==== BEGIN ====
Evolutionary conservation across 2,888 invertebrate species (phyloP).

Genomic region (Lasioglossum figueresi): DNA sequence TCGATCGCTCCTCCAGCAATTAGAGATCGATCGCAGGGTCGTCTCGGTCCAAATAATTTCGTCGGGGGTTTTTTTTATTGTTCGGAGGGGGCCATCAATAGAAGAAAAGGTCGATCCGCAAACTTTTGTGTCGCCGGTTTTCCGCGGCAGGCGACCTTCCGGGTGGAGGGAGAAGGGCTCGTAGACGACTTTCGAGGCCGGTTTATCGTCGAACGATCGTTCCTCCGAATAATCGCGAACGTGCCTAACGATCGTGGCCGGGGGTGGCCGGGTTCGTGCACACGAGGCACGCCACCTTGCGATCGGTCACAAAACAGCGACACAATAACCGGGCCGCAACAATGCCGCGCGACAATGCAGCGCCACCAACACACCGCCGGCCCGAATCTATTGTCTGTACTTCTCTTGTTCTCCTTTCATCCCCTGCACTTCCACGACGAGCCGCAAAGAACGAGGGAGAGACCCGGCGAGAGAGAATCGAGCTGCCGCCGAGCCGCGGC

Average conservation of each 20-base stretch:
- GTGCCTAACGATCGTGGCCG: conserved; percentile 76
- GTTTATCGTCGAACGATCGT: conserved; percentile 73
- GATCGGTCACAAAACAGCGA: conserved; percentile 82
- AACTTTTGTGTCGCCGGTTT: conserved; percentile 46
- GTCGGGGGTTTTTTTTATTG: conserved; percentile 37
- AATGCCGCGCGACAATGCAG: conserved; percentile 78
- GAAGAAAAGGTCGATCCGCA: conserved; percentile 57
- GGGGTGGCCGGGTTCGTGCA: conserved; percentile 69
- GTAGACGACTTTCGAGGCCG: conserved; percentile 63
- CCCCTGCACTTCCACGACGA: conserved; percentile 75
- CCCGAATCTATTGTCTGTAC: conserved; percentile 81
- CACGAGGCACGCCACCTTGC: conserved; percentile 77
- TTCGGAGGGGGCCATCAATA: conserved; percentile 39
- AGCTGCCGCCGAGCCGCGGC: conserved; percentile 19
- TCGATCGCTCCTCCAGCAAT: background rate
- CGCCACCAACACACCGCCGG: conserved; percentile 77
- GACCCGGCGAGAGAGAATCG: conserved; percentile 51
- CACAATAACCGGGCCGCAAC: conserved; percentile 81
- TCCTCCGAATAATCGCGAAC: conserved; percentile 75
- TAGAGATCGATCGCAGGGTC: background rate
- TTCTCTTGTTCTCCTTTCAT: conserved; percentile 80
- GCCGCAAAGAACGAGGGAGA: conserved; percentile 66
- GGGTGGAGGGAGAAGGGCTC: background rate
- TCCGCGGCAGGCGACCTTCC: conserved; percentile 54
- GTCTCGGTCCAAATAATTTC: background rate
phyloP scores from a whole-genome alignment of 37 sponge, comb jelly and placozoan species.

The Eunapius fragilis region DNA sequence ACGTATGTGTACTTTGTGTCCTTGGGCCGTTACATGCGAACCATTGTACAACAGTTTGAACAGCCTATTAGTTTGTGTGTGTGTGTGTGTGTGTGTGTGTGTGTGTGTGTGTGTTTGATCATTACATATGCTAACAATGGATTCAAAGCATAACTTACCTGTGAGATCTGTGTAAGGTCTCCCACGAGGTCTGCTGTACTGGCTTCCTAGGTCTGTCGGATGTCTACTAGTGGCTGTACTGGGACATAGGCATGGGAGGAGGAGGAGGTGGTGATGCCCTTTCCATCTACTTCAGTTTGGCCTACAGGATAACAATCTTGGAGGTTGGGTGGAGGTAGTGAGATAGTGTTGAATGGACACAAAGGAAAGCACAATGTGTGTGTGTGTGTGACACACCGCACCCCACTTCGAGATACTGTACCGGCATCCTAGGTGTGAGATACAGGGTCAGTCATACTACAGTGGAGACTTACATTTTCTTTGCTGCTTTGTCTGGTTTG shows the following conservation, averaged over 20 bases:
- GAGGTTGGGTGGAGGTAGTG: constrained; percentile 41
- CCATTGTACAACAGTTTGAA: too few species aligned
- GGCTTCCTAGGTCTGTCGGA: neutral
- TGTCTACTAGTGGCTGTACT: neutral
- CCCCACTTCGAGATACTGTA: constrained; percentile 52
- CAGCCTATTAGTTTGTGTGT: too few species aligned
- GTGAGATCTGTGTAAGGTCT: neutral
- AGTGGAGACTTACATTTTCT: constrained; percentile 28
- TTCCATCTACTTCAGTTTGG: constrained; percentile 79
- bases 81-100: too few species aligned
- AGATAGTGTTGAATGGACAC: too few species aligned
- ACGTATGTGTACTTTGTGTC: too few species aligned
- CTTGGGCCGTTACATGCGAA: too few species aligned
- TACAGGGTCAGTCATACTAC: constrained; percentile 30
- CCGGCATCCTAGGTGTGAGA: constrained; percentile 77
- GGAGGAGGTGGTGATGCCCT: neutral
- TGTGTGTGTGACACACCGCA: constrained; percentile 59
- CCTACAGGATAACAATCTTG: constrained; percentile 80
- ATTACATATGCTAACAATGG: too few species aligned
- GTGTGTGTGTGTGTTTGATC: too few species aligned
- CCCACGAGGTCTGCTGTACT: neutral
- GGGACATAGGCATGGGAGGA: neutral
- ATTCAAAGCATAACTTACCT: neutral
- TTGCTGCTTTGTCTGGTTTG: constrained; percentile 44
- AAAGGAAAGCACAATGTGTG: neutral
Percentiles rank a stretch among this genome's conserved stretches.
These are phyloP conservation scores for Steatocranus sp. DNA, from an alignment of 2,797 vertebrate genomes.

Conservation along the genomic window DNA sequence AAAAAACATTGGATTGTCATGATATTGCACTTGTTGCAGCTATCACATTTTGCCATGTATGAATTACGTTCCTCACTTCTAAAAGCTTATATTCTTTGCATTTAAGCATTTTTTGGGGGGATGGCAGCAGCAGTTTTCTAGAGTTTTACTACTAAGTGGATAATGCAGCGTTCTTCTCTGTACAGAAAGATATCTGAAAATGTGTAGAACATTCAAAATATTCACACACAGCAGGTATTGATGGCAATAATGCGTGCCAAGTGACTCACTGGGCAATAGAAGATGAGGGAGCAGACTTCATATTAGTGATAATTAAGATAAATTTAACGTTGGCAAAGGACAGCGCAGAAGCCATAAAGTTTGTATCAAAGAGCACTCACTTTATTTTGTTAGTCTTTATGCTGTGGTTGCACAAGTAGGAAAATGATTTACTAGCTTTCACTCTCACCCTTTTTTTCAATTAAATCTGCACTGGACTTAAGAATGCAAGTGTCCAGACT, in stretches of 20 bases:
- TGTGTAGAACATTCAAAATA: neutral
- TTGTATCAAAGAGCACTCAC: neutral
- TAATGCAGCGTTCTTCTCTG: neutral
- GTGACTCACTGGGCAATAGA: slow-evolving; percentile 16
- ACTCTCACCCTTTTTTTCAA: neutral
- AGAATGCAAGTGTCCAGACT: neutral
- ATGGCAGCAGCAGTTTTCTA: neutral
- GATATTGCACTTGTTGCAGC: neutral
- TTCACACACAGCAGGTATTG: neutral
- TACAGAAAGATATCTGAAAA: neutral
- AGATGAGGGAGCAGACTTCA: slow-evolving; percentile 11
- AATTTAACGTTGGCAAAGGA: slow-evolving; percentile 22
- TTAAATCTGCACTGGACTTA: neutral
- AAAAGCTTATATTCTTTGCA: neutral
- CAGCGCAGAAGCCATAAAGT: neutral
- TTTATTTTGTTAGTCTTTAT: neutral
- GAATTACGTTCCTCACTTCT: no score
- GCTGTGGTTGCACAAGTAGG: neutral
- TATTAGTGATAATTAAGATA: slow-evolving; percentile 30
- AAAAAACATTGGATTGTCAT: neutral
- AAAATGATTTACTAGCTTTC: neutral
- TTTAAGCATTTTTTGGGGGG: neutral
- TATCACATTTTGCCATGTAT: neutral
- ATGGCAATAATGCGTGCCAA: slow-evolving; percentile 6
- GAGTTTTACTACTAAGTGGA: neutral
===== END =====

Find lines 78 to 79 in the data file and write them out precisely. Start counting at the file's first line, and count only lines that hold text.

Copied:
- AAAAAACATTGGATTGTCAT: neutral
- AAAATGATTTACTAGCTTTC: neutral